3. Look at the people in the accounts you're following on social media and be mindful of how you feel about your own body and appearance when you look at them.
Consider muting or unfollowing accounts or hashtags that cause you to feel negatively about your body or appearance or encourage you to compare yourself unfavourably to others. Be considerate of the impact of your own posts on other people.
4. If you see an advert in a magazine, on television, or online that you think presents an unhealthy body image as aspirational, you can complain to the Advertising Standards Authority.
This can start the process of investigation and action. Information on how to complain is set out here.
5. At home, parents and carers can lead by example by modelling positive behaviour around body image, eating healthily and staying active.
You can: praise children for qualities unrelated to physical appearance; avoid criticising your own or other people's appearance; and avoid placing unrealistic expectations on how people look. In addition, you can support children to express their emotions and communicate their feelings about their bodies.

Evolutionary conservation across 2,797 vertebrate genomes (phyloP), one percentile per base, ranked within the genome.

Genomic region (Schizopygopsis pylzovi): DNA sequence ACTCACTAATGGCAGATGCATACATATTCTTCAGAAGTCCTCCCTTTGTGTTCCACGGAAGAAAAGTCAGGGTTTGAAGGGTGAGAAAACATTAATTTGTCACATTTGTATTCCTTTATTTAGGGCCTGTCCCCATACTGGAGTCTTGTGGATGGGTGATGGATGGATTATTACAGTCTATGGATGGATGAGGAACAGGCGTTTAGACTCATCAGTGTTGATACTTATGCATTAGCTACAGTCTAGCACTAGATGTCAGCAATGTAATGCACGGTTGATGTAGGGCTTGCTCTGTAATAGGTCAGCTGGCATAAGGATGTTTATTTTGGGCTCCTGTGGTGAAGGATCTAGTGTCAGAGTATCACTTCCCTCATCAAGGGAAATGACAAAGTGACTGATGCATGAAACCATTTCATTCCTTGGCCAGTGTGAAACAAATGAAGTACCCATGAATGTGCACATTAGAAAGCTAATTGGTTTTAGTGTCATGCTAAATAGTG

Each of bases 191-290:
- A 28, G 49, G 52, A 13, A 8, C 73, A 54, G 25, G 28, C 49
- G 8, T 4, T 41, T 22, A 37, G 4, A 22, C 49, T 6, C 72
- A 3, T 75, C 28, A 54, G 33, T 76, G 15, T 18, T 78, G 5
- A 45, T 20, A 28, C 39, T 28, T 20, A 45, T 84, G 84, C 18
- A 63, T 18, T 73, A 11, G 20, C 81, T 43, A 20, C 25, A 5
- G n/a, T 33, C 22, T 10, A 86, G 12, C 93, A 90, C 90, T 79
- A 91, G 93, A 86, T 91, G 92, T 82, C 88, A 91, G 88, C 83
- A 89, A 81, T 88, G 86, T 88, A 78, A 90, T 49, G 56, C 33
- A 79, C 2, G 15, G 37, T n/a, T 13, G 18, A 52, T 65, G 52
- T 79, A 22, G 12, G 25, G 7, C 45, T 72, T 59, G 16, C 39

6. Our language is important. In our daily lives, we can all be more aware of the ways in which we speak about our own and other people's bodies in casual conversations with friends and family.
Consistently saying things that reinforce youth and being slim as the essence of beauty (for instance: "I feel fat today", "They don't have the body to wear that", "You look great, did you lose weight?", "They look so old" or "It highlights my wrinkles") may feel harmless in the moment, but can make us feel worse about our bodies in the long run.
7. Find the best way that works for you to stay active.
A healthy amount of exercise every week can make us feel better about our bodies, encourage good mood and decrease stress. But don't overdo it. The best workout programmes are the ones you actually enjoy.